BALDREY: How successful our reopening turns out to be is up to us

As The Great Reopening comes into view, it is not yet entirely certain whether our provincial economy will reawaken itself and if so how.

The job statistics are truly jaw dropping. More than 400,000 British Columbians are out of work right now, an astonishing situation akin to the Great Depression of the 1930s.

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Back then, the Second World War essentially rescued the economy as industrial production ramped up with astonishing speed.

But what is supposed to rescue our economy this time? The answer may be: you and me.

For now and likely for several more months the big spenders in terms of economic activity are the federal and provincial governments, who collectively are spending hundreds of billions of dollars on financial relief programs for the approximately two million people out of work across the country.

As a result, the days of balanced budgets at both the federal and provincial levels are long gone. Even the idea of balancing the books – considered an almost sacred principle mere months ago – now seems like a ludicrous endeavor.

B.C. Finance Minister Carole James will not put a number on what kind of deficit her current budget will incur, but it is fairly easy to figure out some parameters. The government’s $5 billion financial aid package alone will push the deficit to at least $5 billion. Plunging government revenues from taxation will likely add billions of dollars more to that figure.

As we approach our own date for the reopening – it is May 19th – businesses in all sectors will have varying degrees of success as they try to open their doors or simply stay in operation.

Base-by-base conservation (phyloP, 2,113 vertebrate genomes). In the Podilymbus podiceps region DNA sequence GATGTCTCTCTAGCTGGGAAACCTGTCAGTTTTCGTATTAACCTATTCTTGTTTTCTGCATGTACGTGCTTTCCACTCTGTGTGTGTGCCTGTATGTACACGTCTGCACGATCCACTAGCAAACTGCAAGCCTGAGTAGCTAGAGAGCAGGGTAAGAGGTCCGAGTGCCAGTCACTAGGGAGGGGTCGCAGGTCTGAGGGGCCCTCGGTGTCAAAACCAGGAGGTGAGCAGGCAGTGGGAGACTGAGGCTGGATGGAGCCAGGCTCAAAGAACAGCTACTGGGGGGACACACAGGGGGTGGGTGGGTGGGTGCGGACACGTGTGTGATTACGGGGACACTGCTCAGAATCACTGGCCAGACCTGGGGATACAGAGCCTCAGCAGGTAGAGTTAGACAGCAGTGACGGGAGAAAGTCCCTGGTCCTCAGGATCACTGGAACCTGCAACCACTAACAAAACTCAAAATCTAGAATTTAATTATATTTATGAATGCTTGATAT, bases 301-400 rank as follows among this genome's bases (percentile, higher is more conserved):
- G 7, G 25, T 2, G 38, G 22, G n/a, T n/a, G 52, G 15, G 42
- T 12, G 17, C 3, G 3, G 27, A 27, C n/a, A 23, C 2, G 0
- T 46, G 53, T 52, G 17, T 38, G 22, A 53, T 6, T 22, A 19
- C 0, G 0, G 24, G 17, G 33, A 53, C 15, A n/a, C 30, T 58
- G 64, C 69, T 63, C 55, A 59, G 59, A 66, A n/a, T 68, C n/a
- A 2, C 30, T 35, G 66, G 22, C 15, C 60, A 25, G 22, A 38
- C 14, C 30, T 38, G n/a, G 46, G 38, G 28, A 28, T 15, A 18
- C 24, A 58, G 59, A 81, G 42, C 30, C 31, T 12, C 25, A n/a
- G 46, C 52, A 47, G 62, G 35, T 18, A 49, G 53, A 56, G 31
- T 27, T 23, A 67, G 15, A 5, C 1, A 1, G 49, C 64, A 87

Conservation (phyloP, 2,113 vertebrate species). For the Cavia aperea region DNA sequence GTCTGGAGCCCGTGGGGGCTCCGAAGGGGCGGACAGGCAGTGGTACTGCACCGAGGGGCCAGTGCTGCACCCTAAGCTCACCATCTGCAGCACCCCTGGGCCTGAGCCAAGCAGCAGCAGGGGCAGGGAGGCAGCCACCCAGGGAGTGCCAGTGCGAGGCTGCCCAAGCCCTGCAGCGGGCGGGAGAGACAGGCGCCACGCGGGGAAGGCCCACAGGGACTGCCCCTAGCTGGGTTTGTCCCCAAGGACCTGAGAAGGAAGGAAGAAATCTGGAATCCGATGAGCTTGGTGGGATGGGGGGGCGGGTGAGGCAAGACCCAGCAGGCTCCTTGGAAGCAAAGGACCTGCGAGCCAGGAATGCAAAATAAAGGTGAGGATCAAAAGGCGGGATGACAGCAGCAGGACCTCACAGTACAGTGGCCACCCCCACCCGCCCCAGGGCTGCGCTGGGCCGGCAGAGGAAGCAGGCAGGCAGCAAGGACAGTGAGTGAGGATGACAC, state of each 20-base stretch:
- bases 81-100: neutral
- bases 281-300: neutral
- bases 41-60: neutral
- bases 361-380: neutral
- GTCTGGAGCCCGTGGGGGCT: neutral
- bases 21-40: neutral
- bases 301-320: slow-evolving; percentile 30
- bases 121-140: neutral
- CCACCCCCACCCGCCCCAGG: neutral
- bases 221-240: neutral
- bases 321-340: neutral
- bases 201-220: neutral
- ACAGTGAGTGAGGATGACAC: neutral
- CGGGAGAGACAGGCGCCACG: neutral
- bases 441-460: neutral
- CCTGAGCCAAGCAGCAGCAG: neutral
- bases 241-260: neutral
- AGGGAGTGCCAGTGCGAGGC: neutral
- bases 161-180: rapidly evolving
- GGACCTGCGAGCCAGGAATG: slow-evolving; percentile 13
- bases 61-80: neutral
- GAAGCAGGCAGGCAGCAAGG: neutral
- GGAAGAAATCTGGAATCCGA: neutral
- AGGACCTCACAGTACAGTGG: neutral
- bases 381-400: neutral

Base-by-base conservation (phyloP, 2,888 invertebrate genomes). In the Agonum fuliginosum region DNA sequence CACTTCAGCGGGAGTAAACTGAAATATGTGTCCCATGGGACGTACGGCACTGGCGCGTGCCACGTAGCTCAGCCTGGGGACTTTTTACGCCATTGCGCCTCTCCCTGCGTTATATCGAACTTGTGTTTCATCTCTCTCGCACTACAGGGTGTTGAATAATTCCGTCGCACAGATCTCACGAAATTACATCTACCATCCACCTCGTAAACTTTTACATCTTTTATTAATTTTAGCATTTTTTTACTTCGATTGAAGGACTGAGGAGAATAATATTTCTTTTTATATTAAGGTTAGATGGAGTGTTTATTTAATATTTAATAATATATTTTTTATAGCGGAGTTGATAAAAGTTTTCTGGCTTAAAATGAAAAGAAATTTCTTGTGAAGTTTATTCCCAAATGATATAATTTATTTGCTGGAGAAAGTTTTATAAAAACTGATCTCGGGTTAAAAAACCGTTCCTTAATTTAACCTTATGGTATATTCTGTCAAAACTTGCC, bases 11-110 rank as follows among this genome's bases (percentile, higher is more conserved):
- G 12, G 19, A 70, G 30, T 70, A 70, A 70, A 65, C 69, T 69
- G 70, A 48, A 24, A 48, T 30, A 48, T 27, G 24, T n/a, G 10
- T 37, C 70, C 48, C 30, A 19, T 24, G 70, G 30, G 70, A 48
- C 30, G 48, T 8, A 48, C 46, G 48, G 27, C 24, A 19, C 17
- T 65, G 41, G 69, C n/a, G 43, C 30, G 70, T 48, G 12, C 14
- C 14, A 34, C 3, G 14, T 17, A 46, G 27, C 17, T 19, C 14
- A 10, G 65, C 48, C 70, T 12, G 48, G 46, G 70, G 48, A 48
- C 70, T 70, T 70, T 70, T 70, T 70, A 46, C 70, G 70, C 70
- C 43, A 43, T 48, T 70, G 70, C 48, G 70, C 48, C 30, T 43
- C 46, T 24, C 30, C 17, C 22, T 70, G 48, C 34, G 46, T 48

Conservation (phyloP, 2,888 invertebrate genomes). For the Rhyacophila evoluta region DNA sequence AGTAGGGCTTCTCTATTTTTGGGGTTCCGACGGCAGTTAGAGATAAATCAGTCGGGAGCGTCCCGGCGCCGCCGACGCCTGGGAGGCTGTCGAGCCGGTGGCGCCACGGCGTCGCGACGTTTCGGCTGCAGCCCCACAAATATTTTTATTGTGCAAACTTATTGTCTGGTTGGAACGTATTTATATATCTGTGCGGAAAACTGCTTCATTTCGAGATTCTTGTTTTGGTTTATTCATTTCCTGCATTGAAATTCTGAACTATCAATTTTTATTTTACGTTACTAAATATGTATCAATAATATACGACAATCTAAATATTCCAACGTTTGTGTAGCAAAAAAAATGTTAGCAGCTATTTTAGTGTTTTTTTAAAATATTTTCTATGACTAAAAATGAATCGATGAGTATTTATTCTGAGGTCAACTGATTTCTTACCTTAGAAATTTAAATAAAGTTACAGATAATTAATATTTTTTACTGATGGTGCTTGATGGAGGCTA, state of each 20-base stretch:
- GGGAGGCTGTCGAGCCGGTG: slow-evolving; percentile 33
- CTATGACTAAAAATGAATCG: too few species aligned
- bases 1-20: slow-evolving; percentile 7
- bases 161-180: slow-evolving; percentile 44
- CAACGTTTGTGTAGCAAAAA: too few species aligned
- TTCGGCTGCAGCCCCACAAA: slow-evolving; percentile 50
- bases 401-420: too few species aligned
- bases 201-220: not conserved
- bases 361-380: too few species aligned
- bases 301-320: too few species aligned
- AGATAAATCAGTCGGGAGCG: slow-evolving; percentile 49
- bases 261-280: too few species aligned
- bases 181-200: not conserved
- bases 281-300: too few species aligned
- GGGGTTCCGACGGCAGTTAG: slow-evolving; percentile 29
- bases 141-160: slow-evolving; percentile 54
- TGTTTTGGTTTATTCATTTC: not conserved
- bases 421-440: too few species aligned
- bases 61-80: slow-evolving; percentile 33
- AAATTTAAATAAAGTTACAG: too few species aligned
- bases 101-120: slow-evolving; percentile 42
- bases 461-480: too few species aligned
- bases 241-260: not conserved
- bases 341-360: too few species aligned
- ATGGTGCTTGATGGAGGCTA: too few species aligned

It is expected that many restaurants will remain closed even if the public health order limiting them to takeout and deliveries only is lifted. Bars and nightclubs will remain closed by order at least until fall.

Nevertheless, some restaurants and pubs will reopen. And so will other businesses who can successfully adapt to new rules in the workplace – the need to keep everyone at least two meters apart and limiting the number of people on the premises at any one time are two of the key ones – will find a way to survive.

However, any long-term survival depends on all us. In other words, we have to turn into consumers again.

We have to patronize the businesses and charities whose survival may be key to any of us still working to continue to hold onto our own jobs down the road. Those of us lucky enough to have a job right now, or an income that is in no danger of disappearing, almost have a duty to take the kind of action that assists our own community’s economic health.

And it has to be done in ways that adhere to the new guidelines, our “new normal.”

It is clear we are about to have a summer the likes of which we have never seen before, at least not in most peoples’ lifetimes.

We are not supposed to gather in large groups, or even in medium-sized ones. Our social circle should remain small and we must maintain our physical distance from each other. Events will be few and far between.

But we can still spend money on each other to help our economy reawaken and get moving.

The Great Reopening is only days away. How much of an opening it turns out to be depends mostly on ourselves, and not just on governments.

Keith Baldrey is chief political reporter for Global BC.   

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